Strike Action

Stop Bill 115

It is taking away our democratic right

They say.

Bill 115.

No discussion.

No negotiation.

A direct command to do as we say.

It is undermining our democratic society

They say.

A society that others have fought for

And died for.

They are undermining our professionalism

They say.

Reducing our pay.

Not acknowledging our experience.

Silencing our voices.

It is time to take action:

To fight back against those

Who wish to dictate our actions.

Strike vote.

Solidarity.

Work to Rule.

Strike Action.

Fight against tyranny.

With democracy?

No choice given.

No divide and conquer.

Fight tyranny with dictatorship.

They take away our democratic right

I say.

Our ability to make professional choices.

To make our individual voices be heard.

What are your thoughts on strike action?

© Colline Kook-Chun, 2012

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19 thoughts on “Strike Action

  1. A thought provoking piece of poetry Colline 🙂

    I am a Union member and was a branch officer for 12 years. My Union had a record of successfully negotiating with our employers and reaching amicable agreements without the need of recourse to anything more than an occasional work to rule or overtime ban. Then came the confrontational greed driven politics of Margaret Thatcher’s government. During the course of that we wound up out on the cobbles on more than one occasion although it’s fair to say that on the last occasion in 1984 we were locked out by the management rather than actually on strike! It was three weeks that caused all sorts of issues for the company and the employees. In the end a deal was struck and we returned to work (actually I think we got the better end of the deal with reduced working hours)… To this day the repercussions of that can still be felt – the management and the union both looked over the edge of the precipice and didn’t like what they saw. There has not been a national strike since and although there is occasional sabre rattling and some local disputes, the cycle of reaching sensible agreements nationally through negotiation has returned (although the management are becoming more militant in these banker induced times of hardship). In this post you can see me marching with some of my colleagues in 1978 when I was a branch committee member – the photo appeared in the Financial Times!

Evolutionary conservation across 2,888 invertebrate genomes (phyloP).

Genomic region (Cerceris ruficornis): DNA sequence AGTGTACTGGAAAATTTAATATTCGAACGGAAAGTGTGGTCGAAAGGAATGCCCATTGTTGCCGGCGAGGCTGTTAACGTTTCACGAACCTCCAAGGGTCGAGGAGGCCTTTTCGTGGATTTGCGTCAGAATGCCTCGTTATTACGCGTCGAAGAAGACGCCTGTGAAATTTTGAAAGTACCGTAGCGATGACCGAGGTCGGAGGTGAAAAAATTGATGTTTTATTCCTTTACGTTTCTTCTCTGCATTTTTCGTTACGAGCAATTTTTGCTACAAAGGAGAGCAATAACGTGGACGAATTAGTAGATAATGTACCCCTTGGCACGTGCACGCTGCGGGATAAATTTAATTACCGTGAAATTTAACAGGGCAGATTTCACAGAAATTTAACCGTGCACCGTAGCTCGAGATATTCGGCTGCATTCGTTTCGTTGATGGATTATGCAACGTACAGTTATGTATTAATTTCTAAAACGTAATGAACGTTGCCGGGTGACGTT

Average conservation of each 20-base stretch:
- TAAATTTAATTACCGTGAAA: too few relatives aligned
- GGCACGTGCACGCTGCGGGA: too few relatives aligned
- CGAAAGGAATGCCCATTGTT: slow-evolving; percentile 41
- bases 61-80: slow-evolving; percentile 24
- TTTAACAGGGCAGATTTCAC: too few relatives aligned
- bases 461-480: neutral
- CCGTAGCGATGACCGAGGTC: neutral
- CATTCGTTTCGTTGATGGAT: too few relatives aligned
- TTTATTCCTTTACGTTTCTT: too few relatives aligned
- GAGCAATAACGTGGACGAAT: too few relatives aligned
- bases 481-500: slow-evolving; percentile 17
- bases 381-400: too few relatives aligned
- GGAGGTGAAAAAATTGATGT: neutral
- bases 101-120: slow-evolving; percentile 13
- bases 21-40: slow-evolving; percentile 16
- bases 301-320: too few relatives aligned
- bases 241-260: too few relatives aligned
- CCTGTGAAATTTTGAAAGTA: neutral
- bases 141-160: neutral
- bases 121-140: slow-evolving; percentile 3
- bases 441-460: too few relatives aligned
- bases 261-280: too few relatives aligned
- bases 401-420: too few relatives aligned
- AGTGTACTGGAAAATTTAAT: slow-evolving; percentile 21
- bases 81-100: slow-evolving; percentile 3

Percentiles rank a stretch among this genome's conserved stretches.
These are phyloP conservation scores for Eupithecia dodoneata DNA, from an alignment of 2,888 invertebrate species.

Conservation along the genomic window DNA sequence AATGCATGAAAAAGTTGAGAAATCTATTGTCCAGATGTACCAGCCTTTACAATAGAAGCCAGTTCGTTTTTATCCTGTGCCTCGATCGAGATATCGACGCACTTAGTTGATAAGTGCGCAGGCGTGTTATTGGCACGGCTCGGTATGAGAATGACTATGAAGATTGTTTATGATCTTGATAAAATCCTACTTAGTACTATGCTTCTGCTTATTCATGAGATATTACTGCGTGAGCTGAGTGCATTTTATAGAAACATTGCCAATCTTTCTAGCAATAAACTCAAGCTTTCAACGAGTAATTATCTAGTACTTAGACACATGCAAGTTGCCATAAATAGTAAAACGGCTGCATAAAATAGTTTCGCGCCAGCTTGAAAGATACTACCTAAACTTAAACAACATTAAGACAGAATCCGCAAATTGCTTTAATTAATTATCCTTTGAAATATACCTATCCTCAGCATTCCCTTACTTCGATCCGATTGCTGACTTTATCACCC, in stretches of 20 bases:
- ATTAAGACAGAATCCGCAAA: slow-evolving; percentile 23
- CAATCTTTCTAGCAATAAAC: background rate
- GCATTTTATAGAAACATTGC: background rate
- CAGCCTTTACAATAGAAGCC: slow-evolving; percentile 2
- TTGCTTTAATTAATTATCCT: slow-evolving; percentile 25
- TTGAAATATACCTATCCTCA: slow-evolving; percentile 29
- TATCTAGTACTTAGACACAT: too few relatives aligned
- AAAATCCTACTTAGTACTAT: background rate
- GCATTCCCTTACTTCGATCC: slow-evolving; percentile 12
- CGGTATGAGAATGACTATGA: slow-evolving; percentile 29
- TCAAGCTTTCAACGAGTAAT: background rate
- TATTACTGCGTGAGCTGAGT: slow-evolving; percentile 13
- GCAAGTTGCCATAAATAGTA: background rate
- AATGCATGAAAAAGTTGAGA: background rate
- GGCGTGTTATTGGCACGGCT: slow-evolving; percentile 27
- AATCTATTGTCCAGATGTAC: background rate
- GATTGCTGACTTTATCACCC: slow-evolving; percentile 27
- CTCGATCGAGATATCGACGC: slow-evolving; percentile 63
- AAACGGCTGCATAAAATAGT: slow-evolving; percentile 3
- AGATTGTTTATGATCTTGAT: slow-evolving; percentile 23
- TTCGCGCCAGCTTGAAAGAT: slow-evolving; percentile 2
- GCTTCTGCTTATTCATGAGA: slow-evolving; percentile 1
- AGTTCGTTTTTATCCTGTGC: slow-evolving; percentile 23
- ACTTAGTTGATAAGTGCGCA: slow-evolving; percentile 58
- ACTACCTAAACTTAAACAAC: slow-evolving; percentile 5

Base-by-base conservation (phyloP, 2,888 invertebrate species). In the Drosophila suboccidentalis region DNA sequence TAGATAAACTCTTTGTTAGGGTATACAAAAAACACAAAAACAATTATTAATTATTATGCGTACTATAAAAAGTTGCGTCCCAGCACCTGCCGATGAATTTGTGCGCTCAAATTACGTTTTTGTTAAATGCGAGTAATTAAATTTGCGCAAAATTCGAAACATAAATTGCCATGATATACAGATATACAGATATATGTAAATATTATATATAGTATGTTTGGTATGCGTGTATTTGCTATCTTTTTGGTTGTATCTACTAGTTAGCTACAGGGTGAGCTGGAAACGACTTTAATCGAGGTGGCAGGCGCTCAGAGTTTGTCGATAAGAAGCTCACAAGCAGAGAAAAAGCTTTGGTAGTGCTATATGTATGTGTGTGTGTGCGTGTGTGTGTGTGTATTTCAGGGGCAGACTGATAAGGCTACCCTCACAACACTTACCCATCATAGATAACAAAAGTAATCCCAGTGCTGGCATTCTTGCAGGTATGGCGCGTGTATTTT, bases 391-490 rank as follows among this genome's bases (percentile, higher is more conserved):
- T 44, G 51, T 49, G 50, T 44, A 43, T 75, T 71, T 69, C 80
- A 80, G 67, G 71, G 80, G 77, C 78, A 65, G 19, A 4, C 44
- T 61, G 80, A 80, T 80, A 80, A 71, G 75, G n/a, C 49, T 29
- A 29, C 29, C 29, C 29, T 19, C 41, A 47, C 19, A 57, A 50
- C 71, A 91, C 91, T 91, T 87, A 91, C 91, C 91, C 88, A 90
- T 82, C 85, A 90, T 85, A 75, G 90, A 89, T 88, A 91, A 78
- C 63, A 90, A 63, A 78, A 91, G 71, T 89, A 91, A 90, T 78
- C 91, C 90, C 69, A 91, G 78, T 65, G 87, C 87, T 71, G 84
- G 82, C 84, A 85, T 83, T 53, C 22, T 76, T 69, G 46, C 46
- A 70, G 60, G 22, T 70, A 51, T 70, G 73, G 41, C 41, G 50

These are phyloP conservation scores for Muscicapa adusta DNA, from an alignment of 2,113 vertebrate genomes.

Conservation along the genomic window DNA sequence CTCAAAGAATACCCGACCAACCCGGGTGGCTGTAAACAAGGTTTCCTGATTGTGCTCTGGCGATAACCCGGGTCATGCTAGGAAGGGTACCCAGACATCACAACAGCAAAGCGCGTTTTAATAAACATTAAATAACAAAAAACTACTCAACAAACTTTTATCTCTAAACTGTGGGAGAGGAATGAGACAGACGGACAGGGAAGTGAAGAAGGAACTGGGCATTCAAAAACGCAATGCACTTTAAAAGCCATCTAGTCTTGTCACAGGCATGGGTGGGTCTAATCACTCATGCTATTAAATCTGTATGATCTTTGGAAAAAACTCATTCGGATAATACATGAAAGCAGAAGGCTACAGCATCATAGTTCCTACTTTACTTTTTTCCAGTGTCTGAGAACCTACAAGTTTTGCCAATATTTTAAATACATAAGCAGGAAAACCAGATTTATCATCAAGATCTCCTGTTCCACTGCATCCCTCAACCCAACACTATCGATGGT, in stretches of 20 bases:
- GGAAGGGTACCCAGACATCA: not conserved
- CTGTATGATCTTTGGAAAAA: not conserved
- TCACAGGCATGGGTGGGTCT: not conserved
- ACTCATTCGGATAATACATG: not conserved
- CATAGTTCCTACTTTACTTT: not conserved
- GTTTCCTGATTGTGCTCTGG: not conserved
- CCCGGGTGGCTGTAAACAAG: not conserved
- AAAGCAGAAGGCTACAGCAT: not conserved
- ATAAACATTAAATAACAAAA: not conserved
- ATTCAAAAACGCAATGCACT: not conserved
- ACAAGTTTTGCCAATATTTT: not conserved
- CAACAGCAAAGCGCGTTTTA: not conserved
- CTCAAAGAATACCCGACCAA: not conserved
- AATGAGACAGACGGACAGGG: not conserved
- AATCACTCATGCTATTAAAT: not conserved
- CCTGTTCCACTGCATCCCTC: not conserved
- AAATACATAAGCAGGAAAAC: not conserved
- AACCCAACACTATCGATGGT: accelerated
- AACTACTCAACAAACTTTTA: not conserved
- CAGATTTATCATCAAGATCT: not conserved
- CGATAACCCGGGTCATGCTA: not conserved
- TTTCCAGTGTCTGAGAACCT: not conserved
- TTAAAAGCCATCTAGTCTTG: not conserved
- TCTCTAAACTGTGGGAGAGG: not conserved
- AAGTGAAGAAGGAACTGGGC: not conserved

The right to withdraw your labour is an essential tool in the armoury of any group of workers but it should always be used with extreme caution!

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    1. Thank you for sharing your interesting experience with us.
      I feel that a lot of the resistance people are exhibiting now could have been avoided if certain people had not taken a view of non-compromise. I am hoping an agreement can be reached as I have seen the backlash of teacher strikes in South Africa where the children were the ones who suffered the consequences.

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      1. No democracy at all. Those poor people who are forced to strike are so afraid of the union members because their homes are going to be burned down if the go to work. It’s horrible.

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        1. True. And in the end, so many lost their jobs anyway (I am thinking of the OK Bazaars strikes, and even the bus drivers strikes when people began taking taxis to get to work.

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  2. This legislation from the Ontario Government is draconian and in many ways a facist piece of legislation. Bill 115 fails all education workers and sets a dangerous precedent for all Ontarians. To call it the “Putting Students First Act” is the biggest lie any government could tell. This act does nothing to put students first. It is an unprecedented attack on free collective bargaining rights and may very well violate the Charter of Rights and Freedoms and has nothing to do with “putting students first”. Don’t be fooled!